Energy Company Having a Tough Year in Renewable Power Sector

Felix Ferlemann, outgoing head of Siemens Energy's wind unit | Photo: Siemens

It's been a bad year for Siemens' renewable energy ventures. With hundreds of the company's wind turbines still out of service after a May accident in Imperial County, Calif., Siemens' wind power head Felix Ferlemann has left -- in the words of a Siemens press statement -- "by mutual agreement to pursue new career challenges."

Story Continues Below
Support KCET

Replacing Ferlemann, who has run Siemens' wind power division just since October 2011, is Siemens' former industrial power business unit head Markus Tacke.

This new career opportunity for the company's former wind chief comes less than two weeks after the company announced it would be closing its solar unit after failing to find a buyer for the division, which has bled about a billion dollars in losses since 2011. The division focused (so to speak) on parabolic trough solar thermal technology, which has lost its figurative luster over the last few years in an era of plungng prices for photovoltaic panels.

Meanwhile, as many as 707 of the company's turbines worldwide remain "curtailed" -- slowed or shut down -- after a May accident in which a ten-ton, 174-foot blade came loose from a turbine at Imperial County's Ocotilllo Express Wind Project, and landed more than 100 yards away from the turbine across a popular vehicle route. That incident came just a month after a similar accident in Iowa. After the Ocotillo mishap, Siemens curtailed all its turbines worldwide using that blade, the B-53.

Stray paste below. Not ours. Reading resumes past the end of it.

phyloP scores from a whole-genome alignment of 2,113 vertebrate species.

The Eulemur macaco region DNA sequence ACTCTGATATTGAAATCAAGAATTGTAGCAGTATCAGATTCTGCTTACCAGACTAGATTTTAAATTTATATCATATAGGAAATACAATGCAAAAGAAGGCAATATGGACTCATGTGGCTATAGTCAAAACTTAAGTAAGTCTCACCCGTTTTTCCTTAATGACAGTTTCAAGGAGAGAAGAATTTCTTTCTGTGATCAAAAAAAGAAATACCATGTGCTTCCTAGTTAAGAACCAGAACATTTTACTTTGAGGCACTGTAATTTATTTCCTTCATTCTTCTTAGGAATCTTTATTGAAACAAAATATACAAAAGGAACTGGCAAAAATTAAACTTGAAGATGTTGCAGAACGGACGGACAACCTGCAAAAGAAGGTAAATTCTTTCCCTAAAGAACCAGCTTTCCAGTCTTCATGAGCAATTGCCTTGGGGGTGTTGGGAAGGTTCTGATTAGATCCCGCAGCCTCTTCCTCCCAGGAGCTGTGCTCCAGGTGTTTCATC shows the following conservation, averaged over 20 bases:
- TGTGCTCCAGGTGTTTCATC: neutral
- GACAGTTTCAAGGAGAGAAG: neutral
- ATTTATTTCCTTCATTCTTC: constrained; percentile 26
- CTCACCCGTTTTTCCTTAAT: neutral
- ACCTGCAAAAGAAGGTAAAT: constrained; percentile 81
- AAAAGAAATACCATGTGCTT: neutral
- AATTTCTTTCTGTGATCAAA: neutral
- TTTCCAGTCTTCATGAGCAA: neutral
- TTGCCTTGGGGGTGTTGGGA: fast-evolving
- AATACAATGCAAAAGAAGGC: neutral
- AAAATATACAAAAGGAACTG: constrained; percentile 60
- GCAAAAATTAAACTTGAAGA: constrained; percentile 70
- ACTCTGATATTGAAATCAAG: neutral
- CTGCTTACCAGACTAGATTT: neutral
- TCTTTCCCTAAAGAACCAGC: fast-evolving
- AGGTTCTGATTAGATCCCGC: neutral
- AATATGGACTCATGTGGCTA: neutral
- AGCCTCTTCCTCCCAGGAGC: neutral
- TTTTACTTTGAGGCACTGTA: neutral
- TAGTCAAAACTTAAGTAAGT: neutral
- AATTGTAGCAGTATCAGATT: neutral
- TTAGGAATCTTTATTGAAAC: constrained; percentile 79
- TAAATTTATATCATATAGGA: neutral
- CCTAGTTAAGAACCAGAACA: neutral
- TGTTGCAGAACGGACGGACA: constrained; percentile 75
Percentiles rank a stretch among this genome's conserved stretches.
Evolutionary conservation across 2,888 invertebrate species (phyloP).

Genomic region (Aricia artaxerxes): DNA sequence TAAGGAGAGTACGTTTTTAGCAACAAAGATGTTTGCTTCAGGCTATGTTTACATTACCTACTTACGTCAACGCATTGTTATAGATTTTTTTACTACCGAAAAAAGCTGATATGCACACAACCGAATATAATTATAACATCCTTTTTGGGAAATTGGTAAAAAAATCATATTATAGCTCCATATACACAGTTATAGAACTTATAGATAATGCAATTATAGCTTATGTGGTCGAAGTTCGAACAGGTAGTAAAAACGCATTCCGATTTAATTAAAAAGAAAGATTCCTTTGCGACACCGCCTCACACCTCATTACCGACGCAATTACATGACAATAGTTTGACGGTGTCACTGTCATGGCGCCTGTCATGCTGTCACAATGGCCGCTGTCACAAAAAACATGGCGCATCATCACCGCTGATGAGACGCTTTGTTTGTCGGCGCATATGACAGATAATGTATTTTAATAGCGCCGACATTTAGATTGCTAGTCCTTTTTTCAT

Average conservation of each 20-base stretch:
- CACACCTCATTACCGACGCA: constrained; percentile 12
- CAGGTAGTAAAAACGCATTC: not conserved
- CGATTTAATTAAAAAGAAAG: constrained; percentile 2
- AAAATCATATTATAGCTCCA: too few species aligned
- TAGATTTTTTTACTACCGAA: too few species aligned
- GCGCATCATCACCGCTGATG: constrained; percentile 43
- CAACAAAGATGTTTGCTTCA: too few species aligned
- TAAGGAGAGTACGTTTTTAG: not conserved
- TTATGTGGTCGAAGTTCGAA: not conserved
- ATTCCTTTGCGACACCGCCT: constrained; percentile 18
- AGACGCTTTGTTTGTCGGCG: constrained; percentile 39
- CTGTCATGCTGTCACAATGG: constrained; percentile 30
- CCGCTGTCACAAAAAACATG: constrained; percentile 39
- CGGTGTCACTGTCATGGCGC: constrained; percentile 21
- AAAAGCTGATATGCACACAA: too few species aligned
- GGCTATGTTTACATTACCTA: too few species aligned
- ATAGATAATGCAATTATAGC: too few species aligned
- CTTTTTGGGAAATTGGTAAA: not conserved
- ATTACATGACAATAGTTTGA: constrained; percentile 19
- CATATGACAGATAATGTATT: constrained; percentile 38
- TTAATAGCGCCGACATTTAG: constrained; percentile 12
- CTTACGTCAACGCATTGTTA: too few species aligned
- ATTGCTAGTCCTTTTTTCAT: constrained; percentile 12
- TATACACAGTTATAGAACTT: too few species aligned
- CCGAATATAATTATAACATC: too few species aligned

Siemens' turbines were installed on the Ocotillo site by project operator Pattern Energy. According to Pattern, the process of restarting curtailed turbines at Ocotillo may start as early as Wednesday, with turbines being brought online one at a time.

"Felix Ferlemann provided essential stimuli, and we thank him for his commitment," said Michael Süß, CEO of Siemens' Energy Sector, in a corporate statement as oblique as any ReWire has seen, though perhaps it lost something in translation.

About the Author

Chris Clarke is a natural history writer and environmental journalist currently at work on a book about the Joshua tree. He lives in Joshua Tree.
RSS icon

Previous

Feds Approve Huge Wind Facility Near Lake Mead

Next

State Wants More Info On Solar Project's Effects

LEAVE A COMMENT Leave Comment